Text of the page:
An inclusive culture helps employees feel comfortable expressing their ideas and opinions in the workplace among coworkers and managers. When people feel appreciated for who they are, they may produce more ideas. But when your office is working within a hybrid setup (in office & remote employees) simple inclusivity traits can often get overlooked. Below are some tips to keep your work culture inclusive, even at a distance.
* Equal balance – Keep the ratio of in-person meetings and virtual meetings equal.
If you’re working within time zones, be respectful of each time zone and how it may affect people.
*Send out an agenda ahead of time – Include what’s going to be covered and what’s required in terms of prep. This information will help introverts and others who might need time to prepare if they’re going to answer questions, contribute ideas, or present to colleagues.
*Set the tone – As the host of the meeting, set the tone of the meeting by first, being early. Start with being online 5 minutes before the start of the meeting. Have a welcoming screen with music for example. Come on camera at exactly the stated start time.
Lay out the housekeeping rules: Are you recording? How would you like attendees to participate (raise a hand, chat, reaction buttons, etc.)?
*Turn on your video and encourage virtual/blurred backgrounds – Encourage everyone to turn on their cameras if they are able to. This builds relatedness and connections and helps mitigate distance bias. By using a blurred background no one feels uncomfortable showing their personal space on camera. Additionally, using a virtual background can be seen as a way of team building. If it’s a special occasion, all team members can have the same background to appear unified. This also eliminates bad lighting.
*Share Your Pronouns on the Screen – Many video meeting platforms allow users to change their display names. It’s recommended that people add their personal pronouns; to their display name, for example, “Beth Chandler, she/her.”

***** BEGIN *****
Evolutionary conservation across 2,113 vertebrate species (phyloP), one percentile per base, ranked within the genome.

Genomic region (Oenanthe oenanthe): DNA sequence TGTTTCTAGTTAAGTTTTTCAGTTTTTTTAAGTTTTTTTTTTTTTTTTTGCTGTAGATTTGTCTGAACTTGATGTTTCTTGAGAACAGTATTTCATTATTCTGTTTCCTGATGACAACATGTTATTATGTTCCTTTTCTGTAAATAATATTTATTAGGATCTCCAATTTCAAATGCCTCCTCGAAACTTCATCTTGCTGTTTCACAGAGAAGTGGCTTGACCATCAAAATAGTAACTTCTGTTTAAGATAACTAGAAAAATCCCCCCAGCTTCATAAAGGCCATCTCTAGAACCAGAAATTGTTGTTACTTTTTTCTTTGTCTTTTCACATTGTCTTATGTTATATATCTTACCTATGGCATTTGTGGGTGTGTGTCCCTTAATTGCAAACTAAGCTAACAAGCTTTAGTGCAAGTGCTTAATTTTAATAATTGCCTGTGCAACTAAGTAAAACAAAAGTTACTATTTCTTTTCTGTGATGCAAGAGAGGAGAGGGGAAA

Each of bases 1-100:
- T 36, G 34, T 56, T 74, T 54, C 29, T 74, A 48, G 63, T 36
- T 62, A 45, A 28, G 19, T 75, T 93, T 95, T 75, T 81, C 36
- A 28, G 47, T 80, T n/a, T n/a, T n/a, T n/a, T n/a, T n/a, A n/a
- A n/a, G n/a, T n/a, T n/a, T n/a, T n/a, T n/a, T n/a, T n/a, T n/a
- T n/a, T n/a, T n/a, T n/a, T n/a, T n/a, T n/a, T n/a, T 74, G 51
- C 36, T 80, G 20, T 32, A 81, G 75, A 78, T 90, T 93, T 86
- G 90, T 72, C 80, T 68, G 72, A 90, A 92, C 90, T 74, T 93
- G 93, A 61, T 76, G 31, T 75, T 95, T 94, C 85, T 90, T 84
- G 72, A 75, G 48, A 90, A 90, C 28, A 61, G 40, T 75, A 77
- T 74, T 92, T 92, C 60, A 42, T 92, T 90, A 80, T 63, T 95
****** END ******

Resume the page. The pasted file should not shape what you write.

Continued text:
Though your organization may not require people to add their pronouns to their display name or email signature, it’s overall encouraged to cultivate a culture that acknowledges that you can’t assume someone’s gender or pronouns by looking at them or through their name.
*Allow remote participants to speak first – Often people working remotely don’t feel recognized. Starting with their input into the meeting allows them to feel recognized.
*Be an active listener & advocate – Encourage participants to use verbal/nonverbal cues. This keeps participants engaged, and the meeting interactive. Active listening gestures can take a few different forms, including nodding your head and using emoji reactions. If you notice that a colleague unmutes but hasn’t been able to get their point across, call this out and give them the floor.
*Assign an in-meeting facilitator – Have someone other than the host monitor the chat window, assist with technical issues, and overall be a point person for participants. This can go so far as to balance participation, record decisions/action items.
*Go virtual, even if you’re in-person – It’s more inclusive to have all participants join a meeting virtually, even when multiple people are in the same building. When hosting both in-person and virtual meetings, have each individual in the office use their own screen, or if using Zoom, use their Smart Gallery. This allows each participant equal screen time, and everyone is seen and heard clearly.
*Unify the language – As the host of a meeting, ensure translations and closed captioning is enabled. Even if everyone typically speaks English, they may want to hear/read the dialogue in another language.
Focusing on being inclusive in virtual meetings can have a real impact on team cohesion, innovation, and engagement. Following these simple tips and above all, valuing each participant and their input, helps everyone thrive.